But already, from the last words that had reached me over the telephone, I was beginning to understand that Albertine's life was situated (not in a physical sense, of course) at so great a distance from mine that I should always have to make exhausting explorations in order to seize hold of it, and moreover was organised like a system of earthworks which, for greater security, were of the kind that at a later period we learned to call "camouflaged." Albertine, in fact, belonged, although at a slightly higher social level, to that type of person to whom the concierge promises your messenger that she will deliver your letter when she comes in - until the day when you realise that it is precisely she, the person you have met in a public place and to whom you have ventured to write, who is the concierge. So that she does indeed live - (which moreover is a private brothel of which the concierge is the madame). Lives entrenched behind five or six lines of defence, so that when you try to see this woman, or to find out about her, you invariably aim too far to the right, or to the left, or too far in front, or too far behind, and can remain in total ignorance for months, even years. In the case of Albertine, I felt that I should never discover anything, that, out of that tangled mass of details of fact and falsehood, I should never unravel the truth: and that it would always be so, unless I were to shut her up in prison (but prisoners escape) until the end. That evening, this conviction gave me only a vague anxiety, in which however I could detect a shuddering anticipation of prolonged suffering to come.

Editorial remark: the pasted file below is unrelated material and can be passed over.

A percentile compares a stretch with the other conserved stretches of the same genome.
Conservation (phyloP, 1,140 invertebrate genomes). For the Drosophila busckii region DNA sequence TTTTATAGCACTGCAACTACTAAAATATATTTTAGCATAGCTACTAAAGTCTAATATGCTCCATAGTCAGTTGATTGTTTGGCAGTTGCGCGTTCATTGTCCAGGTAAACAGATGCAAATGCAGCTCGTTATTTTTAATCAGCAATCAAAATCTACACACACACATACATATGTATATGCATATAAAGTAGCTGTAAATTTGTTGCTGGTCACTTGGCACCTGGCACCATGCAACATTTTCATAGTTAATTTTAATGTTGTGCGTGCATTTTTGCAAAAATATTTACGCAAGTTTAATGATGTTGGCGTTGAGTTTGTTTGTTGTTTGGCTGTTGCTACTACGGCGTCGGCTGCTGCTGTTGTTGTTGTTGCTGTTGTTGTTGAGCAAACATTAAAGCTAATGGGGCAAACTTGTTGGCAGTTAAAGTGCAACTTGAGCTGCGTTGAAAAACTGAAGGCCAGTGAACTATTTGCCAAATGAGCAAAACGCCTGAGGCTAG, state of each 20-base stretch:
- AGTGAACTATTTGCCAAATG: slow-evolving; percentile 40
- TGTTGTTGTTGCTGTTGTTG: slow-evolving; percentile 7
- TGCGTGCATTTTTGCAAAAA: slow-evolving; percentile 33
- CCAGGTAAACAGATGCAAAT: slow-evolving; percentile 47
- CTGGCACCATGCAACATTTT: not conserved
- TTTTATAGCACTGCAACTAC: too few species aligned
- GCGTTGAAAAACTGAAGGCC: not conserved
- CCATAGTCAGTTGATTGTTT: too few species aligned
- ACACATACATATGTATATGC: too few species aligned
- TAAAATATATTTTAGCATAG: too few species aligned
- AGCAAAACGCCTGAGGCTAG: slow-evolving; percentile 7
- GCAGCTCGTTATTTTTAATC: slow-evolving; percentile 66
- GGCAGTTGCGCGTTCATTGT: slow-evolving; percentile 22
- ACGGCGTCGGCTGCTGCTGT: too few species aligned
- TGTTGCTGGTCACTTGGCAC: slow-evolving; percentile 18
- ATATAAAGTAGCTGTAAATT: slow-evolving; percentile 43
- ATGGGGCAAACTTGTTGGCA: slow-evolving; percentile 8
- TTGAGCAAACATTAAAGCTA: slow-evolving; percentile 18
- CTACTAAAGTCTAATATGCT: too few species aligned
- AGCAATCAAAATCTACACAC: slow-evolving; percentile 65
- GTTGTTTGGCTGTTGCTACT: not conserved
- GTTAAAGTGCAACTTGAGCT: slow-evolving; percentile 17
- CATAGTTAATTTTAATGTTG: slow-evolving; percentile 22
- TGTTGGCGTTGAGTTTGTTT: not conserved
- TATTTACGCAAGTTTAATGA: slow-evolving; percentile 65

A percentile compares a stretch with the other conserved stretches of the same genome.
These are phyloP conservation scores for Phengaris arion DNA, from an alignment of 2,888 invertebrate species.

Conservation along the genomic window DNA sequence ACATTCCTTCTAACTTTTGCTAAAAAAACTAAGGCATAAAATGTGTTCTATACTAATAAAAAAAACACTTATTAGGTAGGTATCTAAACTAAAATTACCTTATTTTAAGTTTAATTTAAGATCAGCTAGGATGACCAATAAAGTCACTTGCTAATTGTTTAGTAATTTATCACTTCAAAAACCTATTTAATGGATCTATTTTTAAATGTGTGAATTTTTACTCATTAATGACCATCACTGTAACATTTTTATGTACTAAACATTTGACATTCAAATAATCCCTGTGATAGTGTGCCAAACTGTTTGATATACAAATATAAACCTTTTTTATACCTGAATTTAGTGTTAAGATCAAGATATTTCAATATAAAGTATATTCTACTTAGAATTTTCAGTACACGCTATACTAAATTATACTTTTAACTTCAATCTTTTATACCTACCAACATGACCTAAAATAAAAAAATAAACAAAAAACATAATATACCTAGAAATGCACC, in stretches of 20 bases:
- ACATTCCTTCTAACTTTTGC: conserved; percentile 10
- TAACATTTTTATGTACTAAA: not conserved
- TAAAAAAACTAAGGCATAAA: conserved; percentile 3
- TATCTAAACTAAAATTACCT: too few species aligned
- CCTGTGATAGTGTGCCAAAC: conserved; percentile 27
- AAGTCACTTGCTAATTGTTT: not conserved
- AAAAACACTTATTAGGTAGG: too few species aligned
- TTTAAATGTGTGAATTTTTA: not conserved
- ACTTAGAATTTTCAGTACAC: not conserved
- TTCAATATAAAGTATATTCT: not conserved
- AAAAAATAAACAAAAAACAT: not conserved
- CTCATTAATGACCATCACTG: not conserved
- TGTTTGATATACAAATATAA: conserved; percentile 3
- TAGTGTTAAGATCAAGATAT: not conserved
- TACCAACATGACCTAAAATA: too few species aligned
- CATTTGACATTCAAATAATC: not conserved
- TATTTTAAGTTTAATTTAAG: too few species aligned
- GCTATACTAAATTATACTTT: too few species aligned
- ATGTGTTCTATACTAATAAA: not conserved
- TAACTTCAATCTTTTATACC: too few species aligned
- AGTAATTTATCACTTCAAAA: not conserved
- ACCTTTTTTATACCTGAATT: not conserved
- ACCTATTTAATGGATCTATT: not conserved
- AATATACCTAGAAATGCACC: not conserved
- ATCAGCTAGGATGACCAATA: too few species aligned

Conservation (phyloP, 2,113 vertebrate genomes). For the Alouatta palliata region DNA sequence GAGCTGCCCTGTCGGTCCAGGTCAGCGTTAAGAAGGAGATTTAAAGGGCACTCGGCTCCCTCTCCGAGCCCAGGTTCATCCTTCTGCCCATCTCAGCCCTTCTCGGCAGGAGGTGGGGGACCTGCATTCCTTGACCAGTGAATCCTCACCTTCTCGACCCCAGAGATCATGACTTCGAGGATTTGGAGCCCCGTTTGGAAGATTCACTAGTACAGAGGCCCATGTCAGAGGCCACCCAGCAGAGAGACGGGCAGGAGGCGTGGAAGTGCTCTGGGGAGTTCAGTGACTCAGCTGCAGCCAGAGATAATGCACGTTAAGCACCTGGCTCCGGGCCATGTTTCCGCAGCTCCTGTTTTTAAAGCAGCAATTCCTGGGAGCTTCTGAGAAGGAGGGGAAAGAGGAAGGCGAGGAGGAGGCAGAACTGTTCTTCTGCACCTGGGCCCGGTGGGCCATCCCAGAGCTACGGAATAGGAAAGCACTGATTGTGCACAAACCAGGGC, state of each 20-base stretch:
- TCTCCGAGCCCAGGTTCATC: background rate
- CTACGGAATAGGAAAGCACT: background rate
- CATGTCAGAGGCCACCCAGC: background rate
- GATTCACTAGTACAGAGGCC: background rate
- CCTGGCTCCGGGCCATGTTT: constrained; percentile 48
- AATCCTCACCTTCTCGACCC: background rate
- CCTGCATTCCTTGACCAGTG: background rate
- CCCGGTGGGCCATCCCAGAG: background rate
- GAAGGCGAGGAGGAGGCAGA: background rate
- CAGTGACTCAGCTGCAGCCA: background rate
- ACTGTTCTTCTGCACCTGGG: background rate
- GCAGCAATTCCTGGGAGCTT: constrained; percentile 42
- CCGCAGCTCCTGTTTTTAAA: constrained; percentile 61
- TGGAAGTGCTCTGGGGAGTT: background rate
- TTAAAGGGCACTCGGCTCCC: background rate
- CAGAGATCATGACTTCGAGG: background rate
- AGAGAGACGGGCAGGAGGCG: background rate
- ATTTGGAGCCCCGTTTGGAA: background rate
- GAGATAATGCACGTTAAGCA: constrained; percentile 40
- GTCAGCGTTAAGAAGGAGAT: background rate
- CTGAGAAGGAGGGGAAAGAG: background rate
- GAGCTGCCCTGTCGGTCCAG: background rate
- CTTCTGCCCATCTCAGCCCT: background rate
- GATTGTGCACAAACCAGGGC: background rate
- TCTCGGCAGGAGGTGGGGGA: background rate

Marcel Proust, Cities of the Plain, pp. 759-760
I've always had this theory that when my father realized that I was an actual, independent, free-standing (at the time) young man - and not simply a reflection of him (like the moon to the sun) - he lost interest in me. In a middling way I was interesting as long as I mimicked a developing and deeply flawed version of him, but much less so when I started to become my own person with my own ideas and pursuing my own dreams. My guess is that I've made this point before, but I think it relates to the passage above. It seems to me that we all repeat the same experience with the loves of our lives. Marcel learns - or is reminded - that Albertine is, in fact, a separate person, and one so far removed from him and his control that she may never truly be his, which can be viewed as being under his control. Proust tells us, "I was beginning to understand that Albertine's life was situated (not in a physical sense, of course) at so great a distance from mine that I should always have to make exhausting explorations in order to seize hold of it, and moreover was organised like a system of earthworks which, for greater security, were of the kind that at a later period we learned to call 'camouflaged.'" He begins to understand that he will "never unravel the truth." This seems especially true and compelling in regards to Albertine, but it is doubtless true of over woman we ever love; and, truthfully, shouldn't that be the way of things? For all the protestations of poets and anniversary cards, who would ever really want to completely "know" the other person? It would be nice to be able to depend upon them, but they'd be pretty uninteresting if you could know them completely. Who has that little to share? It's something akin to an emotional uncertainty principle. Going back to yesterday's post, and turning the lens back on me, maybe I am most fascinated by the ones I know the least, who are most immune to my efforts to know them, even if that just means controlling them. Sadly, I think my own experience has mirrored Proust's: "That evening, this conviction gave me only a vague anxiety, in which however I could detect a shuddering anticipation of prolonged suffering to come." That said, if you've made the decisions yourself, and you are free to unmake them, then you have sacrificed the right to complain about it. I'm paraphrasing, per usual, but I think Marcus Aurelius (I really need to devote myself to my Year With Marcus Aurelius next) proposed that we either leave our fellows alone or we help make them better, that is our only two choices; essentially, stop whining about them.